Pope prays for solution to overcrowded prisons during pandemic
Pope Francis celebrates Mass in the chapel of his Vatican residence, the Domus Sanctae Marthae, April 6, 2020. At the start of the Mass, the pope warned that the problem of overcrowded prisons could be “a serious calamity” as the world continues to prevent the spread of coronavirus. He also prayed that authorities “may find just and creative ways to solve this problem.” CNS/VATICAN MEDIA
By Junno Arocho Esteves
Catholic News Service
April 6, 2020
VATICAN— While countries have enforced social distancing measures to prevent the spread of the coronavirus, Pope Francis warned of serious consequences if the same measures aren’t applied to overcrowded prisons.
During the live broadcast of his morning Mass April 6, the pope said that unless authorities make efforts to solve the problem of overcrowded prisons, “there is a danger that this pandemic will end in a serious calamity.”
“Let us pray for those responsible, for those who have to make decisions at this time, so that they may find just and creative ways to solve this problem,” he said at the start of the Mass.
In his homily, the pope reflected on the day’s Gospel reading from St. John in which Mary, the sister of Lazarus, anoints Jesus’ feet with a costly perfume. Judas Iscariot, the Gospel recounted, detests the use of such a perfume and argued that it would have been better to sell the perfume and give the money to the poor.
“There are always people” like Judas who value wealth under the guise of charity, the pope said.
“Let us think of some charitable or humanitarian organizations that have so many employees, that have a very structure full of people and in the end, the poor receive 40% because 60% goes to pay the salary of so many people. It’s a way of taking money from the poor,” he said.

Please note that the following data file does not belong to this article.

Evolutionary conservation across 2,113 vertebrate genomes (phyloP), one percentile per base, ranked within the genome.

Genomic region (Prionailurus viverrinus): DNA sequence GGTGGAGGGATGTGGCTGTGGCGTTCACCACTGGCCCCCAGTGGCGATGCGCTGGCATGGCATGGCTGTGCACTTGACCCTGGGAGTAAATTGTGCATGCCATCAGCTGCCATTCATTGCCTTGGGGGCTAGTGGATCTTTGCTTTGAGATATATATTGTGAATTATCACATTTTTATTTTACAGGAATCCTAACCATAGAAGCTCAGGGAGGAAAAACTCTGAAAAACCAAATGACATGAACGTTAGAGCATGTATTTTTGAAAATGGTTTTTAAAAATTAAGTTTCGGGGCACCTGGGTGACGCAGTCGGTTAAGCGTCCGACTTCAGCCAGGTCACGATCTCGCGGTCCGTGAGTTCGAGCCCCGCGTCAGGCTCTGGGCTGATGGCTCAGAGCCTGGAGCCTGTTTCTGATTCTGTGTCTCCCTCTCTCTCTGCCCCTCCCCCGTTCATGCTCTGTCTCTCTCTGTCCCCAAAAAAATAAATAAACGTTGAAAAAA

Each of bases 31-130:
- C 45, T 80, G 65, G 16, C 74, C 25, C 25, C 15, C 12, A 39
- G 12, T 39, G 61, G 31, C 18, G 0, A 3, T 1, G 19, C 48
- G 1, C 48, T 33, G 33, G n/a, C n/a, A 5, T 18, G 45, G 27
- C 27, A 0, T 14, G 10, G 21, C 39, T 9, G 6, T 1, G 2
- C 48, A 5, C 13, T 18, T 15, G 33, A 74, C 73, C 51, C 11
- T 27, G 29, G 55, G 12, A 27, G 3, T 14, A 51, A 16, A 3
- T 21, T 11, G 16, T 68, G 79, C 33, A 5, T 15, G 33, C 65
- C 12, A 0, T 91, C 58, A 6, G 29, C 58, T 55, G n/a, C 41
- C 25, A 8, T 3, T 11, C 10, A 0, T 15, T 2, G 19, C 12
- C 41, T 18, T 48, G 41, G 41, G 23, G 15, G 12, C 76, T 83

In the Gospel, Jesus tells Judas that “you always have the poor with you.” That response, the pope said, highlights the fact that while there are many poor people in public who are forgotten, there are many more who remain unseen “in this culture of indifference.”
The pope recalled visiting a group of families in Buenos Aires, Argentina, who took shelter in an abandoned factory because they couldn’t afford to pay rent in their apartments due “to the injustice of economic or financial organizations.”
In the end, he said, people “will not be judged by our luxury or the trips we make or the social importance we have; we will be judged or our relationship with the poor.”
“If I ignore the poor today, leave them aside and think they are not there, the Lord will ignore me on Judgment Day,” Pope Francis said.
“When Jesus says, ‘You have the poor always with you,’ he means, ‘I will always be with you in the poor; I will be present there,'” the pope said. “And this is not being a communist. This is the center of the Gospel; we will be judged on this.”